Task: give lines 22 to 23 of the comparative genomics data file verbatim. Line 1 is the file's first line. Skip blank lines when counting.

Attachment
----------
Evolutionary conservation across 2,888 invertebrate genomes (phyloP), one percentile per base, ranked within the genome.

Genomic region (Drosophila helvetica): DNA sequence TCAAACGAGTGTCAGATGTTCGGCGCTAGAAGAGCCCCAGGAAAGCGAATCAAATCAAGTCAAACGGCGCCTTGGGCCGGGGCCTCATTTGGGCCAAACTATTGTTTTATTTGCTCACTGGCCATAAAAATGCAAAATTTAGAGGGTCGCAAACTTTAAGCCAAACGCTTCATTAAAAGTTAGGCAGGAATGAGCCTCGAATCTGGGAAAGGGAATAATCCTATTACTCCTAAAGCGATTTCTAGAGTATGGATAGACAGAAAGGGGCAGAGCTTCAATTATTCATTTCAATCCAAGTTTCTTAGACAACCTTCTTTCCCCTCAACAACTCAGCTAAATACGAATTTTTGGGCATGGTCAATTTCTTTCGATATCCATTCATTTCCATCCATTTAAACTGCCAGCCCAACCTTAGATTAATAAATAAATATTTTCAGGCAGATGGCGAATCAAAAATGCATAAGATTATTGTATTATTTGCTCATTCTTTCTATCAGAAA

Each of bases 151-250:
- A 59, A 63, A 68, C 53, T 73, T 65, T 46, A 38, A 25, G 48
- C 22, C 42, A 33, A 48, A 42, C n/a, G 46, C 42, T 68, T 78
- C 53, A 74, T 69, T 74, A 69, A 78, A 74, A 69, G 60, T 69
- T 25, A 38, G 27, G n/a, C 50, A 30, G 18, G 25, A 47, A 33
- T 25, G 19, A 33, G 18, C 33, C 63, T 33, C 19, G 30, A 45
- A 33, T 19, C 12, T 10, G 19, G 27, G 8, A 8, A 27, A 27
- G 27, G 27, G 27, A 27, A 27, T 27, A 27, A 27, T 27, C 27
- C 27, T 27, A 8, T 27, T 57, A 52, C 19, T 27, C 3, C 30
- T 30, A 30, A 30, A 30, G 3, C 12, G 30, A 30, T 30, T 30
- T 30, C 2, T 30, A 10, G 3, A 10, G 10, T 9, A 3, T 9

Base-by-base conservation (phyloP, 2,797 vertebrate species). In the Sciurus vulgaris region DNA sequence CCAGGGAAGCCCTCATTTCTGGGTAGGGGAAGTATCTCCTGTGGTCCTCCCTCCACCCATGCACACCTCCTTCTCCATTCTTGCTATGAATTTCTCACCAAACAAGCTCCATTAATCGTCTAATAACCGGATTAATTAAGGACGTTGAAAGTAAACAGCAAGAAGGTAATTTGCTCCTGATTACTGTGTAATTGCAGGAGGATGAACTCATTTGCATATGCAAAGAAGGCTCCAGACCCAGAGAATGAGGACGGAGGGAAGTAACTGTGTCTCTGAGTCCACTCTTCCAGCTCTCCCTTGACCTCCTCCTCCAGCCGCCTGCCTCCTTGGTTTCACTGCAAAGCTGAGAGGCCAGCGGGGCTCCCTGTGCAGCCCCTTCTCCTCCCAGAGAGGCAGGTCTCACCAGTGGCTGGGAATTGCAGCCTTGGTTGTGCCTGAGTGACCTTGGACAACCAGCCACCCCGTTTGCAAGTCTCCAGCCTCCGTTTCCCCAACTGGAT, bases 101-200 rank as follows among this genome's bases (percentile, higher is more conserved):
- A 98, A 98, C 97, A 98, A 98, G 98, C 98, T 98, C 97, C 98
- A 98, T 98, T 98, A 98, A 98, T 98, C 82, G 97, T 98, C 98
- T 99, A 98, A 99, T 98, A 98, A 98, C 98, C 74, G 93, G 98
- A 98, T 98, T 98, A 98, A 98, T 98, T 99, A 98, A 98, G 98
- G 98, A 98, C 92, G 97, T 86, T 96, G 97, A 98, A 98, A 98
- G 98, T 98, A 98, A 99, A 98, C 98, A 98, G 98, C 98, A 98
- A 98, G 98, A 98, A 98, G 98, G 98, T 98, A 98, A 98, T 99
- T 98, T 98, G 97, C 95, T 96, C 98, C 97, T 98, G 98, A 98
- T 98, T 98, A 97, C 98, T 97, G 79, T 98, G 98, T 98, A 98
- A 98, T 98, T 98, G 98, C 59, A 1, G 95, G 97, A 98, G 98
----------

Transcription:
- T 98, T 98, G 97, C 95, T 96, C 98, C 97, T 98, G 98, A 98
- T 98, T 98, A 97, C 98, T 97, G 79, T 98, G 98, T 98, A 98